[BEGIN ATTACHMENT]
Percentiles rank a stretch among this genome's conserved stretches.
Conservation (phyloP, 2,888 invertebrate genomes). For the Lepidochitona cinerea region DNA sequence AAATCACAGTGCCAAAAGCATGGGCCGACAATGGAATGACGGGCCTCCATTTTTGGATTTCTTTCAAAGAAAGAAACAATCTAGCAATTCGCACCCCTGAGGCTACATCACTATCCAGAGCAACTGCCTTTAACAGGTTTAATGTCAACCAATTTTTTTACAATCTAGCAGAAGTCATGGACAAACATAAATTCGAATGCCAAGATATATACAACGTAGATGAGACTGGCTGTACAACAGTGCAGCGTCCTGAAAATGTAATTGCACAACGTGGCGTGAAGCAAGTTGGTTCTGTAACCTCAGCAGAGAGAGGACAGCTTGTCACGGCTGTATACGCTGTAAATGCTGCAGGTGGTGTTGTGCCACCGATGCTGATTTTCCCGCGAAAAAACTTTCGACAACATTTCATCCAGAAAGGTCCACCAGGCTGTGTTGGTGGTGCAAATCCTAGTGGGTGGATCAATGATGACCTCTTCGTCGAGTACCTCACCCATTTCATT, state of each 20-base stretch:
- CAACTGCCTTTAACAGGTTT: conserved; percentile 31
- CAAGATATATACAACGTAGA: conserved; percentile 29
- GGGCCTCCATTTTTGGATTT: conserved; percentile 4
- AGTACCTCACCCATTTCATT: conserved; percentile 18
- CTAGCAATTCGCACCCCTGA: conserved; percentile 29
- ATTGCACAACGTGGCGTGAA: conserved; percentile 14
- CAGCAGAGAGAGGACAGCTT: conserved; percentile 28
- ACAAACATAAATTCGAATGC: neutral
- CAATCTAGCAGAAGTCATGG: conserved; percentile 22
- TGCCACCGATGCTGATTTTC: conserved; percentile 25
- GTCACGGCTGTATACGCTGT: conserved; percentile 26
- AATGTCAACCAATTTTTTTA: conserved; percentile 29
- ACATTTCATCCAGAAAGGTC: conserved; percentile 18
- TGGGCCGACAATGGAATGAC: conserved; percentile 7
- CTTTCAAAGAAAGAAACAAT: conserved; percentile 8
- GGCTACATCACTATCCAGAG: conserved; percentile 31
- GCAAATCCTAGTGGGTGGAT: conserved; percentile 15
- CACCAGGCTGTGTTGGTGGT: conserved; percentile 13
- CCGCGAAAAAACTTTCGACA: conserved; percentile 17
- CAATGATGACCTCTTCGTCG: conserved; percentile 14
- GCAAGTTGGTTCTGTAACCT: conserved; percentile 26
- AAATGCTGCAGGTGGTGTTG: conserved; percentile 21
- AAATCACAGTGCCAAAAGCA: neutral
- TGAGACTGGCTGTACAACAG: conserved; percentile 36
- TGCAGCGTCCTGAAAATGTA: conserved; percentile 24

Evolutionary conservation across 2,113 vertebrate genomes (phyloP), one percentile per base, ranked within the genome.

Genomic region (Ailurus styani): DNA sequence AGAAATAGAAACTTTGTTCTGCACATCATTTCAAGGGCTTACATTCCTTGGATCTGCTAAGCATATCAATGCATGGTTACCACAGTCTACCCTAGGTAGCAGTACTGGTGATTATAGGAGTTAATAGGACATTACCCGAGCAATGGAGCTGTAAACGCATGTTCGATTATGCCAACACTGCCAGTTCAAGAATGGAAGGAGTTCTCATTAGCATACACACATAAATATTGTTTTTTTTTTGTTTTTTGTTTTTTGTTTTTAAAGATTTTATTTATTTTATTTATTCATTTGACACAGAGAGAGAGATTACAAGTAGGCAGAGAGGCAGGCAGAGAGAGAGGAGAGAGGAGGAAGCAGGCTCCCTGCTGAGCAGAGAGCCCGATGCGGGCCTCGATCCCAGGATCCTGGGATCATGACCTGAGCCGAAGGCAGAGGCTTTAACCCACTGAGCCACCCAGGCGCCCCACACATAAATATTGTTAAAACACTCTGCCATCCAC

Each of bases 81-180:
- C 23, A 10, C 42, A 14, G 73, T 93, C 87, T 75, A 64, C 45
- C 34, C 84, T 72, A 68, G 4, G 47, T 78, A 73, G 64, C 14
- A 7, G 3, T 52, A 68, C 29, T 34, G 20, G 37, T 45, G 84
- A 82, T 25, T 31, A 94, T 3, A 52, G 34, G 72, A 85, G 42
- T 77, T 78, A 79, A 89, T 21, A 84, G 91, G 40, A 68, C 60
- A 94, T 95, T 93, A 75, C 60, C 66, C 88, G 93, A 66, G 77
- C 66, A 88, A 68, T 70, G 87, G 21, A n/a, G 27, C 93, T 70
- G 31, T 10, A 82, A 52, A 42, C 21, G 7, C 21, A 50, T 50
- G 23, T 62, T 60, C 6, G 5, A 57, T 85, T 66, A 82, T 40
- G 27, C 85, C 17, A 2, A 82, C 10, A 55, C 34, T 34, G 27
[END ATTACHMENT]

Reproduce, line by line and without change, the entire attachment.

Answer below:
Percentiles rank a stretch among this genome's conserved stretches.
Conservation (phyloP, 2,888 invertebrate genomes). For the Lepidochitona cinerea region DNA sequence AAATCACAGTGCCAAAAGCATGGGCCGACAATGGAATGACGGGCCTCCATTTTTGGATTTCTTTCAAAGAAAGAAACAATCTAGCAATTCGCACCCCTGAGGCTACATCACTATCCAGAGCAACTGCCTTTAACAGGTTTAATGTCAACCAATTTTTTTACAATCTAGCAGAAGTCATGGACAAACATAAATTCGAATGCCAAGATATATACAACGTAGATGAGACTGGCTGTACAACAGTGCAGCGTCCTGAAAATGTAATTGCACAACGTGGCGTGAAGCAAGTTGGTTCTGTAACCTCAGCAGAGAGAGGACAGCTTGTCACGGCTGTATACGCTGTAAATGCTGCAGGTGGTGTTGTGCCACCGATGCTGATTTTCCCGCGAAAAAACTTTCGACAACATTTCATCCAGAAAGGTCCACCAGGCTGTGTTGGTGGTGCAAATCCTAGTGGGTGGATCAATGATGACCTCTTCGTCGAGTACCTCACCCATTTCATT, state of each 20-base stretch:
- CAACTGCCTTTAACAGGTTT: conserved; percentile 31
- CAAGATATATACAACGTAGA: conserved; percentile 29
- GGGCCTCCATTTTTGGATTT: conserved; percentile 4
- AGTACCTCACCCATTTCATT: conserved; percentile 18
- CTAGCAATTCGCACCCCTGA: conserved; percentile 29
- ATTGCACAACGTGGCGTGAA: conserved; percentile 14
- CAGCAGAGAGAGGACAGCTT: conserved; percentile 28
- ACAAACATAAATTCGAATGC: neutral
- CAATCTAGCAGAAGTCATGG: conserved; percentile 22
- TGCCACCGATGCTGATTTTC: conserved; percentile 25
- GTCACGGCTGTATACGCTGT: conserved; percentile 26
- AATGTCAACCAATTTTTTTA: conserved; percentile 29
- ACATTTCATCCAGAAAGGTC: conserved; percentile 18
- TGGGCCGACAATGGAATGAC: conserved; percentile 7
- CTTTCAAAGAAAGAAACAAT: conserved; percentile 8
- GGCTACATCACTATCCAGAG: conserved; percentile 31
- GCAAATCCTAGTGGGTGGAT: conserved; percentile 15
- CACCAGGCTGTGTTGGTGGT: conserved; percentile 13
- CCGCGAAAAAACTTTCGACA: conserved; percentile 17
- CAATGATGACCTCTTCGTCG: conserved; percentile 14
- GCAAGTTGGTTCTGTAACCT: conserved; percentile 26
- AAATGCTGCAGGTGGTGTTG: conserved; percentile 21
- AAATCACAGTGCCAAAAGCA: neutral
- TGAGACTGGCTGTACAACAG: conserved; percentile 36
- TGCAGCGTCCTGAAAATGTA: conserved; percentile 24

Evolutionary conservation across 2,113 vertebrate genomes (phyloP), one percentile per base, ranked within the genome.

Genomic region (Ailurus styani): DNA sequence AGAAATAGAAACTTTGTTCTGCACATCATTTCAAGGGCTTACATTCCTTGGATCTGCTAAGCATATCAATGCATGGTTACCACAGTCTACCCTAGGTAGCAGTACTGGTGATTATAGGAGTTAATAGGACATTACCCGAGCAATGGAGCTGTAAACGCATGTTCGATTATGCCAACACTGCCAGTTCAAGAATGGAAGGAGTTCTCATTAGCATACACACATAAATATTGTTTTTTTTTTGTTTTTTGTTTTTTGTTTTTAAAGATTTTATTTATTTTATTTATTCATTTGACACAGAGAGAGAGATTACAAGTAGGCAGAGAGGCAGGCAGAGAGAGAGGAGAGAGGAGGAAGCAGGCTCCCTGCTGAGCAGAGAGCCCGATGCGGGCCTCGATCCCAGGATCCTGGGATCATGACCTGAGCCGAAGGCAGAGGCTTTAACCCACTGAGCCACCCAGGCGCCCCACACATAAATATTGTTAAAACACTCTGCCATCCAC

Each of bases 81-180:
- C 23, A 10, C 42, A 14, G 73, T 93, C 87, T 75, A 64, C 45
- C 34, C 84, T 72, A 68, G 4, G 47, T 78, A 73, G 64, C 14
- A 7, G 3, T 52, A 68, C 29, T 34, G 20, G 37, T 45, G 84
- A 82, T 25, T 31, A 94, T 3, A 52, G 34, G 72, A 85, G 42
- T 77, T 78, A 79, A 89, T 21, A 84, G 91, G 40, A 68, C 60
- A 94, T 95, T 93, A 75, C 60, C 66, C 88, G 93, A 66, G 77
- C 66, A 88, A 68, T 70, G 87, G 21, A n/a, G 27, C 93, T 70
- G 31, T 10, A 82, A 52, A 42, C 21, G 7, C 21, A 50, T 50
- G 23, T 62, T 60, C 6, G 5, A 57, T 85, T 66, A 82, T 40
- G 27, C 85, C 17, A 2, A 82, C 10, A 55, C 34, T 34, G 27